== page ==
by Jim Clark
(this story first appeared in The Bullet, official newsletter of The Andy Griffith Show Rerun Watchers Club, on May 25, 1994)
Jean Carson's introduction to show business was as a "bad little indian girl" when she was a young child. Around age 12, Jean got her first paying job -- five dollars for "a little dance number" in a production of Carmen that came to her hometown of Charleston, WV. Chomp! The acting bug had bitten.
Young Jean, daughter of Alexander and Sadie Leete (descended from William Leete, first governor of the Colony of Connecticut) Carson, studied dance with dedication. "I told my mama I was going to Broadway." And in 1948, after furthering her training at respected Carnegie Tech (also training ground for Mayberry's Jack Dodson), Jean debuted on Broadway in George S. Kaufman's Bravo.
Other highlights for Jean on Broadway in the next decade were Anniversary Waltz with the late MacDonald Carey, Kaufman's Metropole, Two Blind Mice with Melvyn Douglas and a Tony nomination for Bird Cage.
Meanwhile, Jean also was busy through the '50s on top shows like "The Red Buttons Show" (as a regular), "I Witness," "The Ford Theater Hour," "The Trap," "Ellery Queen," "The Glass Key," "The G.E. Theater" (performing with Ronald Reagan), "Philco Television Playhouse," "The 20th Century Fox Hour" (with Fred MacMurray), "Your Lucky Strike Theater," "The Betty Hutton Show" (as a regular), and into the '60s with shows like "The Tom Ewell Show," "Wagon Train," "Sugarfoot," "The Untouchables," "Dante," and a classic "Twilight Zone" titled "A Most Unusual Camera" which was written by Rod Serling with Jean in mind.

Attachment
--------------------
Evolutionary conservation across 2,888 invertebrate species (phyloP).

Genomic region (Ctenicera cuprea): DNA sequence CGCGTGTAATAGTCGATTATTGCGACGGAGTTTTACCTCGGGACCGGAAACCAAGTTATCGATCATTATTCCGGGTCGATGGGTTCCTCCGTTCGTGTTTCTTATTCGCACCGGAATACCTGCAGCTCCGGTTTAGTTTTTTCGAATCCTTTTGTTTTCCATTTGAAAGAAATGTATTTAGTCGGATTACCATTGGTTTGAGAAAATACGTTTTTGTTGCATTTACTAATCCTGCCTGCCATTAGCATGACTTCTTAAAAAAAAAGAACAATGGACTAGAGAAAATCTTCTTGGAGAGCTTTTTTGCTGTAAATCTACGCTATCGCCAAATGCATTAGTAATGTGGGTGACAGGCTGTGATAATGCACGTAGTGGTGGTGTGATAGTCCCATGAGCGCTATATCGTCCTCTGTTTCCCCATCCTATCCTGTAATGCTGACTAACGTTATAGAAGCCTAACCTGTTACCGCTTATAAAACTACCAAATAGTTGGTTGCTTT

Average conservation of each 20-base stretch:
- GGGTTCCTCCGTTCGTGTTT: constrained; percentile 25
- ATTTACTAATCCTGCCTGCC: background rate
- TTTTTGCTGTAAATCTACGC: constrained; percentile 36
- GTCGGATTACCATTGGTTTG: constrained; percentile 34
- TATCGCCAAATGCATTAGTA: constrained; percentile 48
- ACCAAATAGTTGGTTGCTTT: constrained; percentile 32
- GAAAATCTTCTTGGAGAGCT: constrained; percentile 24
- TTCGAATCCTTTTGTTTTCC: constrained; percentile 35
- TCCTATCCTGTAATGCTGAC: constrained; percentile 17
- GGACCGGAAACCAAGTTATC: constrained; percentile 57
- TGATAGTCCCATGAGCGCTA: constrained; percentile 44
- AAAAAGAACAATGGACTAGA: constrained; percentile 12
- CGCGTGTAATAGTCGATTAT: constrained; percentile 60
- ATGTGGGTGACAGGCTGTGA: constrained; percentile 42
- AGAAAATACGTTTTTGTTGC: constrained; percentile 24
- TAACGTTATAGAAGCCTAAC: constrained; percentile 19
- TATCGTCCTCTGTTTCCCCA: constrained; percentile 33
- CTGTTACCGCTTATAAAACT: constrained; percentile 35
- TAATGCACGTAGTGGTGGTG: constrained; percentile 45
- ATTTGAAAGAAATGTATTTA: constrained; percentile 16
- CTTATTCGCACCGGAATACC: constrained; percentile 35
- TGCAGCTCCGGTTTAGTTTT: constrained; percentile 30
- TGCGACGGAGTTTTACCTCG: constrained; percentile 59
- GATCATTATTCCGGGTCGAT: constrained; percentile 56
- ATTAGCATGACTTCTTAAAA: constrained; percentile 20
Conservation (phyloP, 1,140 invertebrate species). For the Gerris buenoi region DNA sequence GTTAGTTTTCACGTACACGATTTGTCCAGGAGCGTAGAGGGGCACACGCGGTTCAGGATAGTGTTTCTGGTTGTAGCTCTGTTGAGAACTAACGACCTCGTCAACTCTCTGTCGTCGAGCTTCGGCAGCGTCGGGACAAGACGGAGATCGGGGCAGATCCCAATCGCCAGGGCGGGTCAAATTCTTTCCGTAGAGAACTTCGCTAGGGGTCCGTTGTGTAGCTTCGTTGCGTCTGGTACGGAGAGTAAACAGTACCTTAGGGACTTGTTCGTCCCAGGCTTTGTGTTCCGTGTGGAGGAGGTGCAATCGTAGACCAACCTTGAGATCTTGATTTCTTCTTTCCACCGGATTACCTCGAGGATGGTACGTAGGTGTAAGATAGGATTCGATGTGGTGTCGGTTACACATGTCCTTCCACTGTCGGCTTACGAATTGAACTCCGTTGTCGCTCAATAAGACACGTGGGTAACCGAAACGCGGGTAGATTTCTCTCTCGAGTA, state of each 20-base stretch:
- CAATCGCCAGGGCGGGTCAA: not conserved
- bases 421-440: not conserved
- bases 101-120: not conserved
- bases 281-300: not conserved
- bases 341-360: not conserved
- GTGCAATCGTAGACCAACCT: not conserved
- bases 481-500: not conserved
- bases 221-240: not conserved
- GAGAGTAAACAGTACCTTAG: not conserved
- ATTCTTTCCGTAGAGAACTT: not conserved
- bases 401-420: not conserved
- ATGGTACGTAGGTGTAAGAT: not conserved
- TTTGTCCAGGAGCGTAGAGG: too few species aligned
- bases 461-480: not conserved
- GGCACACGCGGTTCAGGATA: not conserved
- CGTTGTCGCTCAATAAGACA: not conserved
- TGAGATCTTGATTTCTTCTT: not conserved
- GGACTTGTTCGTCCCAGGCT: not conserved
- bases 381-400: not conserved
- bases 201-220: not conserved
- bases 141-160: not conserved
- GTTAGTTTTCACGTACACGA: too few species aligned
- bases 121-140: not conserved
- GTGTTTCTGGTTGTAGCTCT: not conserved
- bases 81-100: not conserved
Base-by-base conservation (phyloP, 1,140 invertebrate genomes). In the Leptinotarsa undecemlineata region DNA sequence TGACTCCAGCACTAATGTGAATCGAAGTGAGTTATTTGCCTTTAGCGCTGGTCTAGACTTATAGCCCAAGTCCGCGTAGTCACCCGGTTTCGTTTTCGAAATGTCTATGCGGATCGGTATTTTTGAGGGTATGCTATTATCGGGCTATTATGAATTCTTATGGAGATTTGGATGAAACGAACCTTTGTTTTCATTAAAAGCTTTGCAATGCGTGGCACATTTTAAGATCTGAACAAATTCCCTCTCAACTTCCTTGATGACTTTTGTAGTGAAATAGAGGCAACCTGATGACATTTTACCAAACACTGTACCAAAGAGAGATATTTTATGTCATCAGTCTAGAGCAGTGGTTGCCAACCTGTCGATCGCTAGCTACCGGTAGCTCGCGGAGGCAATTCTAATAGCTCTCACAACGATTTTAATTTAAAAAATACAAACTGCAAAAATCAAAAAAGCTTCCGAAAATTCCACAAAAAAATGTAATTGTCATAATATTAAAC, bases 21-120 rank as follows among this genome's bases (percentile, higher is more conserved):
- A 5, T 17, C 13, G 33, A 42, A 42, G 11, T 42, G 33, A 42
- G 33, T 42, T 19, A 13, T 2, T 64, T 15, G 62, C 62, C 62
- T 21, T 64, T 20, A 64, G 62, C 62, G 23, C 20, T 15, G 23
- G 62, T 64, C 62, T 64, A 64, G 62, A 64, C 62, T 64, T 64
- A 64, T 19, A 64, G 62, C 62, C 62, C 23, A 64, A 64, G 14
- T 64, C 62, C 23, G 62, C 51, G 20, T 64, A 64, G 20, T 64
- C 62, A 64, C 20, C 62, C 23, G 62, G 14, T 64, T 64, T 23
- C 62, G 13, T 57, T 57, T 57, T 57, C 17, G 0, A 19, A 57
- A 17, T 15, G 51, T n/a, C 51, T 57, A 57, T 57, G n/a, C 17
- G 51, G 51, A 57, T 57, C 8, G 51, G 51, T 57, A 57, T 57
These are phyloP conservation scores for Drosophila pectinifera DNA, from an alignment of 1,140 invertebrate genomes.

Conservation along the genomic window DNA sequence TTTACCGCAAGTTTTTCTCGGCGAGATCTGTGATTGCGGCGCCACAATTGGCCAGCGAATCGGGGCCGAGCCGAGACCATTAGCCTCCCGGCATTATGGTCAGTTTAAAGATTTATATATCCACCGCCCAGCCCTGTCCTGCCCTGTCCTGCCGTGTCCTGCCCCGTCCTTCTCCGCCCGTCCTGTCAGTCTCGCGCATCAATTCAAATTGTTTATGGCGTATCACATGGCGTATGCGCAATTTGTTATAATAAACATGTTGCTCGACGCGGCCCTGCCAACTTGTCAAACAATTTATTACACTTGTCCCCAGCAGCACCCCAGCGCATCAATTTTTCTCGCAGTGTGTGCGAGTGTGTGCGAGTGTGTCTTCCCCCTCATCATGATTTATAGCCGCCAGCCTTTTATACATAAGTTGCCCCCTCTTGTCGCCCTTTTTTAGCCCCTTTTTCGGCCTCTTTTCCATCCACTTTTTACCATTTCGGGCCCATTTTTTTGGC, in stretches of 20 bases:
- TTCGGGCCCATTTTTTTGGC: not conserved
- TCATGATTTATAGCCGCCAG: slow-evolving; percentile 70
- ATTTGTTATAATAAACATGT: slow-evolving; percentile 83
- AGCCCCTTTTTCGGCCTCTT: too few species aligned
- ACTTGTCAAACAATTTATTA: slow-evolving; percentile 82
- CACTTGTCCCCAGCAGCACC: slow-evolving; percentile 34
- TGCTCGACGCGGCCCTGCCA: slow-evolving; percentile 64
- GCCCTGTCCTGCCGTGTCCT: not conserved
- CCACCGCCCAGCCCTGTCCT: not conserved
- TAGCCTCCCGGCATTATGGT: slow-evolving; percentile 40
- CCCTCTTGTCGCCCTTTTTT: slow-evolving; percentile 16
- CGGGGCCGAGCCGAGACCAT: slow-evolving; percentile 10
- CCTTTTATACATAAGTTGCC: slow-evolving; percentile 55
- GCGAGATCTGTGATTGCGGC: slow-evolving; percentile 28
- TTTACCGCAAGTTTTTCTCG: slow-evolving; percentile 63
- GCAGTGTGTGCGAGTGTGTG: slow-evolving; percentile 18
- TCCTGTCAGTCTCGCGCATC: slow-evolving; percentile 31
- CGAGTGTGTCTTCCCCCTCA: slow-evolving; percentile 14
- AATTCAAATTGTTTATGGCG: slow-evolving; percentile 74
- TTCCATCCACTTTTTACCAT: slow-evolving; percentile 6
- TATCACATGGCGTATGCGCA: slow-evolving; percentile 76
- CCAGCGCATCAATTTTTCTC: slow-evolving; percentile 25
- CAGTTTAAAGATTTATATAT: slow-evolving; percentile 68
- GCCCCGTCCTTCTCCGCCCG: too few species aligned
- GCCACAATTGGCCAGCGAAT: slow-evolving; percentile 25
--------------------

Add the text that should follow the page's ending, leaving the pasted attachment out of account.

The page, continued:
Jean's first feature film was the widely acclaimed The Phenix City Story (1955). Her next movie has become something of a Sci-Fi classic: I Married a Monster from Outer Space. (No doubt one of Goober's favorites in Mayberry, this 1958 flick is available on video.)
Jean's part in her next movie, Sanctuary (1961), ended up on the cutting room floor, but she did get to work with Reta Shaw, with whom she would later escape to Mayberry in "Convicts at Large." Other films include One Man's Way (the 1964 story of Norman Vincent Peale), Blake Edwards' Gunn (1967), Warning Shot (the 1967 detective story with an impeccable cast), The Party (1968, with Peter Sellers) and Fun with Dick and Jane (1977).
"I was always kind of typed," Jean says. "I'm what you call a 'second woman' or 'second tomato.' They never get the man."
And that's just what TAGS producer Aaron Ruben was looking for when Jean got the call from CBS casting director Ruth Burch to be "Fun Girl" Daphne on the show. "Aaron probably thought I would be good with Joyce Jameson (Skippy)."
And Jean's visits were indeed "fun" times for everybody. "Andy and Don," she says, "were so well liked and knew so well what they were doing. I probably enjoyed their shows more than any others I ever worked on because Andy and Don were so pleasant and so well loved. And little Opie - his family was so professional. A lovely child. That whole regular cast was so good."
There was attention to every detail on the TAGS set. "Lee Greenway was such a marvelous makeup man - he did all of Lucille Ball's makeup, you know." Jean continues. "I remember I would carry this old leather script case with me and he would say, 'When are you gonna let me shine up that old thing and make it look like something?'" And so Jean let him do it.
Though she officially retired from acting in the early '80s, Jean has continued to be very involved with theater groups in the Palm Springs area where she has won several awards. She has worked on productions such as Elephant Man, Steel Magnolias (as Weezer) and Surprise.
And it's not surprise to any fan of TAGS that Mayberry stories featuring Jean Carson and both of her Mayberry characters (convict Naomi and "Fun Girl" Daphne) are still among the most popular episodes from the entire run of the series.
Information from the Intenet Movie Database
|Notable TV guest appearances
Notable TV guest appearances